Oppenhoff & Rädler NY head quits for Kirkland & Ellis’ London office

Oppenhoff & Rädler’s New York head Thomas Verhoeven is quitting for US firm Kirkland & Ellis.

Verhoeven is leaving the US to join Kirkland & Ellis’ London practice in January. He was an equity partner at Oppenhoffs and will fill the same position at Kirkland & Ellis. He was at Oppenhoffs for 22 years.

Oppenhoffs became the first Linklaters & Alliance member firm to vote in favour of merger earlier this year. Verhoeven says this is not why he is leaving, although he did abstain from the merger vote. He says: “I’d decided to leave, so I thought that I shouldn’t vote for or against because the people who were staying should make that decision.’

Kirkland & Ellis London corporate partner Stuart Mills says Verhoeven’s appointment is part of the firm’s continued push into European private equity work. He also envisages more Europeanfocused staff joining the firm on the back of Verhoeven’s appointment. “A very significant proportion of our practice is private equity work. But to provide [our clients] with the level of service they require, we’ll need to have more non-US capability in the firm,” Mills says.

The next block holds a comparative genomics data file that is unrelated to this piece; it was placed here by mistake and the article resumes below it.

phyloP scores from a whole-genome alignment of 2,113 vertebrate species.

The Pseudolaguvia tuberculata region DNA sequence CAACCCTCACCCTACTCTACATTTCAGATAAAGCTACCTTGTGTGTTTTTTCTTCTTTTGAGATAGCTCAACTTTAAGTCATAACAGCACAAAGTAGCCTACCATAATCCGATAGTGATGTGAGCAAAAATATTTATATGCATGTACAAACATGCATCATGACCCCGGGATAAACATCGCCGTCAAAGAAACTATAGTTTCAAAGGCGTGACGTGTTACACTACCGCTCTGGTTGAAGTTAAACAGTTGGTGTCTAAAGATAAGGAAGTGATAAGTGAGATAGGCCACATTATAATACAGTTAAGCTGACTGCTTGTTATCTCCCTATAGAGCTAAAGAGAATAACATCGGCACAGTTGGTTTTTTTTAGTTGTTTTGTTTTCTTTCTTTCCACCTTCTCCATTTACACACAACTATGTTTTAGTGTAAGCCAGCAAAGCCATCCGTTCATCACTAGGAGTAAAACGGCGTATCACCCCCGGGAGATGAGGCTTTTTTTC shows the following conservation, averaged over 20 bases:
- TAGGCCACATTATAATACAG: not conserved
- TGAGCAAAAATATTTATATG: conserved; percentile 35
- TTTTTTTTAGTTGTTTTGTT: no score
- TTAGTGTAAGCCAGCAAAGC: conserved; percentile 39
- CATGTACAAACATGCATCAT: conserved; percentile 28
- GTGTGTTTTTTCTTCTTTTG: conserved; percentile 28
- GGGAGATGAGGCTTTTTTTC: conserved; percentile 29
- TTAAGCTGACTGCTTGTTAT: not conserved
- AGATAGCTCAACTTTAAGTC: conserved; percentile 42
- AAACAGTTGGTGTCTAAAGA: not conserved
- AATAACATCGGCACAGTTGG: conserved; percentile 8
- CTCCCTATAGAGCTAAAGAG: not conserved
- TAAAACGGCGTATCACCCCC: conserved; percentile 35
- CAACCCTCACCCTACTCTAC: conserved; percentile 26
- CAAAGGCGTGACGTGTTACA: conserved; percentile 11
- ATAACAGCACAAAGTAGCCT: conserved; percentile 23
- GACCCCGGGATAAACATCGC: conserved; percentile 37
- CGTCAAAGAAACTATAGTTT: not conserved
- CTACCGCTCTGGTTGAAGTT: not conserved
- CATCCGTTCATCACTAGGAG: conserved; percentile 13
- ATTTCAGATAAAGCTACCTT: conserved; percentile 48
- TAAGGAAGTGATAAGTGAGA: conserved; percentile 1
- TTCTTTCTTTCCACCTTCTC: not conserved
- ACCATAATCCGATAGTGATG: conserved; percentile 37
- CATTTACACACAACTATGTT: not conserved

It will be Verhoeven’s first job in London and he has no intention of returning to his native Germany in the foreseeable future. He says he did not specifically target London – Kirkland & Ellis originally offered a partnership only in the UK.

He says: “[Kirkland & Ellis] are serving the European private equity market from London. They are expecting a big boom in Europe – specifically in Germany, because of the changes to the tax laws.”

Oppenhoffs has witnessed a range of partner departures since voting for a 1 January 2001 merger with Linklaters.

US firm Hogan & Hartson will take the largest percentage of departing lawyers, including leading telecoms partner Christoph Wagner, when it opens in Berlin in the new year (The Lawyer, 14 August). Senior partner Peter Raue has also left the firm.

But Verhoeven stresses that his departure is on friendly terms. A few “very personal clients” will go with him, but the majority of his work will come from Kirkland & Ellis’ existing client base.

Kirkland & Ellis has offices across the US, including Los Angeles, New York and Washington.

London is the firm’s only overseas office. It opened in 1995 and now has 20 fee-earners servicing mainly US clients. (See Brief Encounter on page 17.)